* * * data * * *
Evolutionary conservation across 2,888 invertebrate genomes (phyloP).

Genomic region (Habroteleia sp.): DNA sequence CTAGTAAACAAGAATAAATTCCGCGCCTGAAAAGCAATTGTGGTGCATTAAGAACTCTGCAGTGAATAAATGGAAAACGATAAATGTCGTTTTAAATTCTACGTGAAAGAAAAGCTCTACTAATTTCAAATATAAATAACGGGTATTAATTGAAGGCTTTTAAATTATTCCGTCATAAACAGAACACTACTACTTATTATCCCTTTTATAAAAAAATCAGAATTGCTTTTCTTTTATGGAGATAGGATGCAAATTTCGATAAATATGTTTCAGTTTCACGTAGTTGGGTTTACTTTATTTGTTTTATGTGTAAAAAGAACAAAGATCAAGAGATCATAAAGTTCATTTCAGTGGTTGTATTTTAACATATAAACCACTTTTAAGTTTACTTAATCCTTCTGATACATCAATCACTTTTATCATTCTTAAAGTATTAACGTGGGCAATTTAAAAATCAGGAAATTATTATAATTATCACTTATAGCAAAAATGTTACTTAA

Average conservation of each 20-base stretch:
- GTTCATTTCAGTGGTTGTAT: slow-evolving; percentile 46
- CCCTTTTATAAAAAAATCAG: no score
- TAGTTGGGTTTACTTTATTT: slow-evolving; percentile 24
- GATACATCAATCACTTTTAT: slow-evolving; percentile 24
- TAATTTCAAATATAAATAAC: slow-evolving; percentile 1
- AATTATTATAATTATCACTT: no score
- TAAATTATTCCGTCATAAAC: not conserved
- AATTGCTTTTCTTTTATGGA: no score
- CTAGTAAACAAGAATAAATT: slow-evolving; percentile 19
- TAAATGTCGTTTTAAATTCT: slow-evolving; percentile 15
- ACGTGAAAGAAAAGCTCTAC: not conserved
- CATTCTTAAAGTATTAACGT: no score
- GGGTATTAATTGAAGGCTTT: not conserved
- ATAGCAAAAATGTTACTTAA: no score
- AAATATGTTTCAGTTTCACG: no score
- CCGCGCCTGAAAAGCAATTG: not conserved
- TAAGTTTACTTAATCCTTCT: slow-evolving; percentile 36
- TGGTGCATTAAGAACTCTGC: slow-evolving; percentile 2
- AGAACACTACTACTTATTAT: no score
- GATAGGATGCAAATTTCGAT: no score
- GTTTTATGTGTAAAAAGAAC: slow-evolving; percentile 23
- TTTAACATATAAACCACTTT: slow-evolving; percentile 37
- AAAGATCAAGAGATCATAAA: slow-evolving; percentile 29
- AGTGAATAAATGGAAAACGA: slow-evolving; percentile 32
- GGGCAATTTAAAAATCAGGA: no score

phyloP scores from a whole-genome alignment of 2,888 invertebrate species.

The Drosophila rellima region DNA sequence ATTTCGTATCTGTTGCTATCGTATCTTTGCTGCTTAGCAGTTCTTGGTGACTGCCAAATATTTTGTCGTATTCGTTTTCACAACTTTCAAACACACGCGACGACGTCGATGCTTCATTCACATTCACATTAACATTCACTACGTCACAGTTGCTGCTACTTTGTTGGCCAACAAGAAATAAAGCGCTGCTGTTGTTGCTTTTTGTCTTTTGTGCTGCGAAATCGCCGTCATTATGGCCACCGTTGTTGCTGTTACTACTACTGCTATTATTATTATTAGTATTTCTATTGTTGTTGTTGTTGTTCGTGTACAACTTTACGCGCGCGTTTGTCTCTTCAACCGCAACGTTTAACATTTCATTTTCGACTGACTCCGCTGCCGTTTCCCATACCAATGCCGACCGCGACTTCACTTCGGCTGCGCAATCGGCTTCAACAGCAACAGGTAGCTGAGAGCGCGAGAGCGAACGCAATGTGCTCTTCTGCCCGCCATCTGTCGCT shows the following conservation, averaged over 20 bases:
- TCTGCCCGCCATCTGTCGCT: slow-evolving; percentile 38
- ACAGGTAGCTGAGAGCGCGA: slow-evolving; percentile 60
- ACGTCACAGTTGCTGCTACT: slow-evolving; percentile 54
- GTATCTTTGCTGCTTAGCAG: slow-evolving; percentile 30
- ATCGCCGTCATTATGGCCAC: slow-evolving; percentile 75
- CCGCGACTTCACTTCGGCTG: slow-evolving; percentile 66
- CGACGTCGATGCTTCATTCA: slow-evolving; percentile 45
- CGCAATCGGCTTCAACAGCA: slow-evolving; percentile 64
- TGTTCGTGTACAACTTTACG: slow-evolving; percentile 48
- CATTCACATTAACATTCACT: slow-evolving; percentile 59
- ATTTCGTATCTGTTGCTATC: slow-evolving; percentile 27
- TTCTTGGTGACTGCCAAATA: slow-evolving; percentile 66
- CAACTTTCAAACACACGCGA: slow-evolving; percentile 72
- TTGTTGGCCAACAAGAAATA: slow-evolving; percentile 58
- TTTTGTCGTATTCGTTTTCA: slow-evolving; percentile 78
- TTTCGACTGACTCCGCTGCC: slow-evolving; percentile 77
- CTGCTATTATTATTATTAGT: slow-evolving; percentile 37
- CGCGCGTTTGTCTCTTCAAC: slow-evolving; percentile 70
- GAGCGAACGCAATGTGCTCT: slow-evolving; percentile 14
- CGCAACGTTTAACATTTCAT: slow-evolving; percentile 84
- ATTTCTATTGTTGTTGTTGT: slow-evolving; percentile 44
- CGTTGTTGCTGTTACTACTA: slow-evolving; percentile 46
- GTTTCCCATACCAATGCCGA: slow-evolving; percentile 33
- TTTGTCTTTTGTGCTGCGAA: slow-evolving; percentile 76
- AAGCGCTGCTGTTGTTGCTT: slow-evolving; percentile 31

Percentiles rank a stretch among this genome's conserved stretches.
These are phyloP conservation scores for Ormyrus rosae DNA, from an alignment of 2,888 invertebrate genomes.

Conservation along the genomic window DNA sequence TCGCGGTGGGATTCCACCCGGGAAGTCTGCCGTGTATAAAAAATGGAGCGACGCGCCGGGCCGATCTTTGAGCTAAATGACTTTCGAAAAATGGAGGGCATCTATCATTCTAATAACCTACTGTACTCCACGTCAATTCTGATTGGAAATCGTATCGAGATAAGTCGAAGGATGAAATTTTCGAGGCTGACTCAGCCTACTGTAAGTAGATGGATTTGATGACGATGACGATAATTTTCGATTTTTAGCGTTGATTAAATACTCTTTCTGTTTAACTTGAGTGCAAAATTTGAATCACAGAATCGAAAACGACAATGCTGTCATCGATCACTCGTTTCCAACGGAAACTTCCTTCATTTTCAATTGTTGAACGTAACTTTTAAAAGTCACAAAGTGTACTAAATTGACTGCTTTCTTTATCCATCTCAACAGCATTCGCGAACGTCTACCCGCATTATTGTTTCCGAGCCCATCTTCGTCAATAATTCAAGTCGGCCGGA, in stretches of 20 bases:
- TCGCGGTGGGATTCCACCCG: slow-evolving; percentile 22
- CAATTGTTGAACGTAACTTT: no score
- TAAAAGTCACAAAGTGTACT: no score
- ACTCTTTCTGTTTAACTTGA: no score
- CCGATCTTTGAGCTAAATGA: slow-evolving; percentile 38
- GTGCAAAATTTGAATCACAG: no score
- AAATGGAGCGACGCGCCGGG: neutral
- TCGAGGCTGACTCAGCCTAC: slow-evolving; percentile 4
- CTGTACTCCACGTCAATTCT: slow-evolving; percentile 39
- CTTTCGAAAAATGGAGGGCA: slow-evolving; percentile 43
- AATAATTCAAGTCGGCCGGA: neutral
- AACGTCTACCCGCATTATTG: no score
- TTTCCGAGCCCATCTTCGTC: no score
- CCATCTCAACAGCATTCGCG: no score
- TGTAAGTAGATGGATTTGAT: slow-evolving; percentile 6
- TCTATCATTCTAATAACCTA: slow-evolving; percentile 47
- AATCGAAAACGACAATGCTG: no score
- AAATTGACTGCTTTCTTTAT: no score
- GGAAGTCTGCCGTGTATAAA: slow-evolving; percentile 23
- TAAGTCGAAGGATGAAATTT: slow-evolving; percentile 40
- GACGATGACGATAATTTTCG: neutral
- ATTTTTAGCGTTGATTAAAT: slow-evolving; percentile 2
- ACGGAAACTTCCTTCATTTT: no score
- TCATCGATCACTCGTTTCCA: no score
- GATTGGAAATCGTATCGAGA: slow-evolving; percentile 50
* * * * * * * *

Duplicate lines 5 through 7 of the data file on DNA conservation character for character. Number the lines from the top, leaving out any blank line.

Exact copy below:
- CCCTTTTATAAAAAAATCAG: no score
- TAGTTGGGTTTACTTTATTT: slow-evolving; percentile 24
- GATACATCAATCACTTTTAT: slow-evolving; percentile 24